But even THAT assessment isn't even accurate. Jobs that were created in the first six months of Walker's tenure -- approximately 38,800 -- were created during a time that Doyle's budget was still operating. As soon as Gov. Walker's budget came into play (late June/early July) and the law ending collective bargaining was in full-force (July being the first full month of its implementation), we saw jobs decrease dramatically, almost erasing completely the gains that had been made in the first half of the year.

Walker is essentially taking credit where it isn't due, exaggerating how he's been responsible for the economic turnaround the state has seen since the end of the national recession. What he fails to point out is that Doyle wasn't responsible for job losses in the state at that time, and that since his own (Walker's) policies were implemented we've gone downhill again (the only state in the union to do so for six straight months).

Nearly every time Walker touts himself as a leader for job growth in Wisconsin, it's a myth. The governor simply has not done a thing to grow jobs, despite his promises to do so during his campaign.

It's difficult to see how January's jobs report will be positive

Conditions for turning Wisconsin's economy around haven't been created under Walker's watch

The much anticipated January jobs numbers for Wisconsin are set to come out this week. Given the six months of continuous losses, many are hoping that January will signal a turnaround for the state, that we will finally see a change that will be congruent with the positive news on jobs seen at the national level.

Yet, given the path Gov. Scott Walker and state Republican legislators have carved out for us thus far, there's reason to be skeptical.

Don't misunderstand what I mean to say here: I'd LOVE to be wrong. If being wrong on my prediction means that more people and more jobs come into our state, then I'd gladly deflate my own ego and have egg on my face later on this week.

But the fact of the matter is that Walker & Co. has done zilch in producing the conditions necessary to grow jobs in our state (much less grow jobs themselves) since his budget passed in June. In fact, his reforms have caused more damage than anything else, preventing Wisconsin from benefiting from any positive swings seen elsewhere across the country.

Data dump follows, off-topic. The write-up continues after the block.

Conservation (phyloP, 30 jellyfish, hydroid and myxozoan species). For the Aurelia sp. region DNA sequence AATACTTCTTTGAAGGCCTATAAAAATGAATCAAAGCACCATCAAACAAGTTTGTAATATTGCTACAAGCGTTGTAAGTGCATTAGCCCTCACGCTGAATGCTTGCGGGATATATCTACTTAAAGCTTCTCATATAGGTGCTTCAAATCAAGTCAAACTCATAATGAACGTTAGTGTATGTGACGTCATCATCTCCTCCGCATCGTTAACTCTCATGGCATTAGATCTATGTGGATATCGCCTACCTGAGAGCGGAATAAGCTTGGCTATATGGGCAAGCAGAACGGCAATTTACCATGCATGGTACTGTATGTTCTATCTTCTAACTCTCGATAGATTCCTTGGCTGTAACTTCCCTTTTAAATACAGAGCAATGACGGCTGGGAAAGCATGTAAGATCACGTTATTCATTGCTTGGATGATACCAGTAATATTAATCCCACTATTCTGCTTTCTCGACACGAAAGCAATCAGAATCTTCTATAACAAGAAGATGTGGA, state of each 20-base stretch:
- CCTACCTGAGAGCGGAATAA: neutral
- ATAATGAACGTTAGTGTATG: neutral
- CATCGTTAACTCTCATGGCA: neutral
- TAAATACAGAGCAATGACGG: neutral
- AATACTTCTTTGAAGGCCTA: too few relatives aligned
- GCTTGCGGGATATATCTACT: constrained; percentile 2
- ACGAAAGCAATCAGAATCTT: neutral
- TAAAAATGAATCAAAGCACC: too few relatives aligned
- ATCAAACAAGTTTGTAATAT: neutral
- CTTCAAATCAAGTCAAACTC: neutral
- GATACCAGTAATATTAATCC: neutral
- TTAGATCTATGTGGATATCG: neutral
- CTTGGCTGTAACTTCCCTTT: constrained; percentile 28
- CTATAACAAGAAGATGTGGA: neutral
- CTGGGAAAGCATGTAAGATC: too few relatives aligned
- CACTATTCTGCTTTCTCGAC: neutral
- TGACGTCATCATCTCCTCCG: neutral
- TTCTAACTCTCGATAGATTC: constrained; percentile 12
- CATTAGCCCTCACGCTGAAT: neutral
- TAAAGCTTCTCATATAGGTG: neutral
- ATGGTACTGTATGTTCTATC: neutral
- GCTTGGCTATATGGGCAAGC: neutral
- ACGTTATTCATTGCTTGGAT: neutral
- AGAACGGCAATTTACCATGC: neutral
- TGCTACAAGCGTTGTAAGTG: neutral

Consider the Walker tax cuts for corporations. These cuts, numbering in billions of dollars of lost state revenue, have been touted by many Walker supporters as necessary for growing jobs. Yet that logic is flawed -- how would giving more money to businesses, whose sole goal is a growth in capital, encourage them to spend that capital to make more hires? The answer is it won't -- only demand will spur job creation, a factor Walker has failed to promote through either of his special sessions on jobs.

In fact, Walker has actually hindered demand through the most controversial bills he pushed early in his tenure. Though the major problem with Act 10 was that it removed collective bargaining rights for state workers, the economic portion of it (requiring said workers to contribute more of their income towards their pension and health care plans) reduced the amount of take-home pay they received.

That reduction in pay predictably diminished the purchasing power that these workers had in their communities, dwindling demand for products and services from businesses across the state.

Again, I'd prefer to be wrong here, would like jobs to increase in spite of basic economic models that show it's doubtful they will. But Gov. Walker is failing the state by removing incentives to create jobs and stifling demand.

Wisconsin needs more sound leadership to restore our values and get our economy back on track again.

Thursday, March 1, 2012

DA Ozanne challenges collective bargaining ruling

Conflict of interest may have played a role in one justice's decision-making

Dane County District Attorney Ismael Ozanne filed a motion with the State Supreme Court this week to contest the legality and implementation of Act 10, putting into doubt whether the law ending collective bargaining rights for state workers was done so legitimately.

The law had been argued before the court last year, when the conservative bloc of justices, in a convoluted decision, ruled that open meetings were subject to the rules that lawmaking bodies placed on them, and as such only those bodies (and not the courts) should decide whether or not the law was broken. In short, the conservative bloc of the court rendered longstanding and respected open meetings law as insignificant, more of a mission statement than any type of legal policy.

But new evidence in the case suggests a conflict of interest in that ruling. Justice Michael Gableman, one of the conservatives on the court, received free legal services from the law firm of Michael Best & Friedrich, a strong violation of judicial ethics standards (ironically, these services came about during an ethics investigation against Gableman). Receiving such services, free of charge, can put into doubt any ruling a judge or justice makes in the future, especially in cases where those lawyers are principal litigants.

As it turns out, Michael Best & Friedrich WAS involved in the case that the court heard regarding the illegal passage of Act 10. Gableman in effect cast the deciding vote in favor of their position, overruling a lower court's previous decision that found the legislature passed the bill unlawfully.

Was Gableman's ruling based on the flawed reasoning that became the majority opinion, or did he rule based on the fact that he owed the petitioners of the case a favor? It's hard to imagine the conservative Gableman coming to any other decision than he had. Yet, basic judicial norms dictate that Gableman's actions violated the public's trust in him, that he acted in bad faith by refusing to recuse himself from the case that involved a law firm that he was essentially indebted to.

Ozanne's decision to appeal the court's decision based on these grounds is the right one to make. The people of Wisconsin deserve a judiciary that will rule impartially and without bias, something they may not have gotten the first time around. Gableman should step aside, and the State Supreme Court should rehear the case.